Stardust is the second of this kind of book I have recently read (The Stardust Revolution by Berkowitz is the other). Stardust is an excellent, fascinating, and superbly written book and well worth reading. It is written for anyone interested in astrobiology. I gave it five stars because it was a real mind opener--lots of good material.
In a nutshell, the book states that the universe is teaming with complex organic molecules (PAH's, sugars, amino acids, DNA components, etc.)and non-organic silicates-these are the stardust. These molecules can be found in meteorites, in asteroids, on many other planets and on their moons in our solar system, in nebulae, molecular clouds, comets, interstellar space, the Milky Way, and other galaxies. Water has also proven to be abundant and can be found almost anywhere it is searched for. None of this is hypothetical or theoretical, but is experimentally verifiable and is a generally accept fact by astrobiologists and other scientists.
These complex organic molecules(minerals and elements as well)are being manufactured in the outer atmospheres of red giant stars (planetary nebulae-AGB's) and in novae and they are being produced in massive quantities. The author also indicates that this process has been going on for billions of years before our sun was born. Organic molecules and silicates are being circulated throughout the universe by a variety of mechanisms including meteoroids, asteroids, stellar winds, comets, and super-novae explosions. Biomolecules/organics are literally seeding earth and other planets/moons in our solar system as well as those bodies in other stellar systems.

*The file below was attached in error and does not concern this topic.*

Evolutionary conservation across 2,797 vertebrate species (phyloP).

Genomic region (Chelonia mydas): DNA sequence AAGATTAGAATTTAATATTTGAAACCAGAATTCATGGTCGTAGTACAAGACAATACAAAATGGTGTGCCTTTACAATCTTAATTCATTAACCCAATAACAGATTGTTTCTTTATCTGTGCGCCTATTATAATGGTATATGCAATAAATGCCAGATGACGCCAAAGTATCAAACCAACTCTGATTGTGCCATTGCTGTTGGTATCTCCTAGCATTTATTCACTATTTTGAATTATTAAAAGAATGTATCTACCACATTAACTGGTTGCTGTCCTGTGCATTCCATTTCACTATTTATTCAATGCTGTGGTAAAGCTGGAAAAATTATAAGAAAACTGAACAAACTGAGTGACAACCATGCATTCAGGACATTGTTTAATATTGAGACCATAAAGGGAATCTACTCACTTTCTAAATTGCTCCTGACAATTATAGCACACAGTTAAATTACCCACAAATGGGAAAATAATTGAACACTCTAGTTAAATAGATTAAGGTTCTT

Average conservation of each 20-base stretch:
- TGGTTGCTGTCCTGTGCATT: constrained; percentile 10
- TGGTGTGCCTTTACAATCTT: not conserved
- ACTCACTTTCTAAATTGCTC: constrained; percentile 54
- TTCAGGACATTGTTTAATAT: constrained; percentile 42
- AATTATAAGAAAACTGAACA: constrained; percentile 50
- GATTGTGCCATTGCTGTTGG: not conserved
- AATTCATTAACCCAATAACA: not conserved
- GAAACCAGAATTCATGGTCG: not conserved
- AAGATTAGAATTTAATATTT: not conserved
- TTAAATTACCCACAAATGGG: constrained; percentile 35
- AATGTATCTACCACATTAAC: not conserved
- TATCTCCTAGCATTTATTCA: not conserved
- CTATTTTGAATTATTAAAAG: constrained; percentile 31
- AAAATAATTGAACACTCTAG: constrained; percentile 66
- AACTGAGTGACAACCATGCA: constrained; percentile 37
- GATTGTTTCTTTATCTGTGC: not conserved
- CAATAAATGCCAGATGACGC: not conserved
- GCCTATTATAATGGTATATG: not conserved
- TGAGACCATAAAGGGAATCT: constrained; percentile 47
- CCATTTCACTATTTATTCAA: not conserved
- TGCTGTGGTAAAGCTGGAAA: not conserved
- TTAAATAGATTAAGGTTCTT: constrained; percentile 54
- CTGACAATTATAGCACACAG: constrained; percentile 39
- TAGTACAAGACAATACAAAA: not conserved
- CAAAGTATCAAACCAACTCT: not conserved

Kwok also discusses the history and development of the astronomical tools which were used to uncover the above findings. The three most important such tools include molecular spectroscopy,radio astronomy,and infrared astronomy; there is really some good info in this section of the material. I am reading this book for the second time. By the way, the other book mentioned above is also very good.
You will have to read Stardust to get the exciting details. What Kwok has to say makes life in the universe look like a sure thing. Add to the findings in this book NASA's recent estimate of 144 billion earth-like habitable planets in our galaxy alone, and you have a recipe for numerous worlds with life.